How to Keep Going When Your Family Abandons You After Behcet’s

I’ve found it hard to find blogs and first person accounts of Behcet’s disease that aren’t just miserable.

Maybe it’s because I’m really lucky and my disease isn’t as bad yet. Maybe it’s because I’m often looking for answers to a very specific problem. Or maybe it’s because I try really hard to stay positive and optimistic and don’t want to weigh myself down with negatives.

Whatever the reason, I don’t normally go looking for Behcet’s blogs, kind of dismissing them altogether. But I’m glad someone showed me this blog, with the fantastic title “Behcet’s (Because House Says It’s Never Lupus).”

Now, at first, you might read some of the posts and be like:

“Farrah, what the heck? She sounds miserable! It’s just horrible symptom after horrible symptom!”

And I’d have to say that yes, you’re right. BUT the one thing that impresses me is that she never loses her sense of humor. Granted, it might show up in sarcastic ways, or in descriptions that might not seem humorous unless you have Behcet’s. However, I find every one of her posts relatable.

Like I said before: I’m lucky that my disease isn’t as bad as others. And I know that. So reading descriptions of awful flares is a good reminder that I’m damn lucky and should quit my bitching. But it’s also a good way to be prepared for the future–just in case.

One post in particular, from back in January, really stood out to me.

She describes how stressful a visit from her mom was. If you know anything about Behcet’s, it f*cking hates stress. It doesn’t matter if it’s stress from something good or something bad; it’ll react the same. It lashes out and forces you into submission–namely feeling so fatigued that you can’t leave your bed.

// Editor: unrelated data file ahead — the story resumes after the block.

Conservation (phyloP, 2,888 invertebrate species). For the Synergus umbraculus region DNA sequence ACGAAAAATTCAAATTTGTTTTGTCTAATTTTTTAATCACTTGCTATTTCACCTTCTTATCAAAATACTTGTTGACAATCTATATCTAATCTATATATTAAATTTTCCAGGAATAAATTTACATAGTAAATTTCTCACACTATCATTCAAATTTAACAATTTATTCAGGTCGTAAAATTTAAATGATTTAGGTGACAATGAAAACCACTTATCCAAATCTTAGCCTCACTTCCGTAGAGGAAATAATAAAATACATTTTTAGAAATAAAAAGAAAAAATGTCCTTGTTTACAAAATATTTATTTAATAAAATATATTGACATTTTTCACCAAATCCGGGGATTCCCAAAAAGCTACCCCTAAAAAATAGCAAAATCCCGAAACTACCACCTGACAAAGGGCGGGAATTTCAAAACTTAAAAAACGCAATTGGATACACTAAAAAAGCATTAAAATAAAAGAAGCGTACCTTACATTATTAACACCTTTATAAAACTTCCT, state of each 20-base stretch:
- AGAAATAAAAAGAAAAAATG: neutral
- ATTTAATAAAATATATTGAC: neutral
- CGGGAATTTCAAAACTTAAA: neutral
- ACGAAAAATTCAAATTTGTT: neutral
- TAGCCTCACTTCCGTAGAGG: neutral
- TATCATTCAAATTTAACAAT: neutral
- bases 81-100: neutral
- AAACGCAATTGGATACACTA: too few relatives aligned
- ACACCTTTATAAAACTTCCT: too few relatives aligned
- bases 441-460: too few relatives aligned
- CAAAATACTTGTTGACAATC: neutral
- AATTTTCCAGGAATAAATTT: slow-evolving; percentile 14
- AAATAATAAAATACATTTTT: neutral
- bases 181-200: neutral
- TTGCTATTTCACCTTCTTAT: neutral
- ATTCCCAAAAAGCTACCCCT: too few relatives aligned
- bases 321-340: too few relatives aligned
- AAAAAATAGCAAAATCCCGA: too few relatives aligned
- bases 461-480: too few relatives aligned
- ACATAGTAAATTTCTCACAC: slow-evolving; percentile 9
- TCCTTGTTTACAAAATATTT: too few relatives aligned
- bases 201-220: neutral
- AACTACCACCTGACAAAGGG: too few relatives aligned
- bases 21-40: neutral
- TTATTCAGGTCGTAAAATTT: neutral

But when you’re trying to be a good daughter or son and spend adequate time with your parents when they visit…well, it can get complicated.

Her dad, who has lupus, has a better understanding of the limitations of living with a chronic illness. Her mother, on the other hand, does not.

Completely unfeeling, her mother reminded her of many hurtful things during the visit, including:

  • the pain in her hands, which she thought at age 10 was arthritis, and it was really growing pains
  • her awful periods and large ovarian cysts, which couldn’t have been that painful since her mom has SUCH a high pain tolerance (completely negating the fact that her daughter, who lives in chronic pain, has a ridiculously high pain tolerance)
kpop annoyed miss a eye roll duh
I cannot roll my eyes hard enough. Source:

It’s an awful feeling when people who swear they love you can’t, or won’t, try to understand what you’re going through. I know this first hand. My own mother, who is a medical professional, would always try to convince me I was making a big deal out of nothing.

Whenever I’d try to talk to her about different symptoms or treatments to try and understand them, she was entirely dismissive. When I decided to cut my visit around the holidays short by one day so I could have a day at home to rest and relax before going back to work, she was pissed. I heard those snarky, sarcastic comments for months.

It’s hard enough learning to take care of yourself, especially when you’re just trying to grasp this whole “adulting” thing. And it makes it that much harder when the people you thought would always love and support you, vanish.

And that’s why blogs like this are important. They help you remember that there are people out there who do get it, who do understand, and who do care. It’s just a matter of finding them and never letting go.

Farrah Fontaine

Farrah Fontaine

As a child, Farrah Fontaine always knew she wasn't normal. Part of her family descends from the ancient Silk Road, which made her stand out in the Great White North. That's why she wants to give voice to the voiceless so they know they're not alone.

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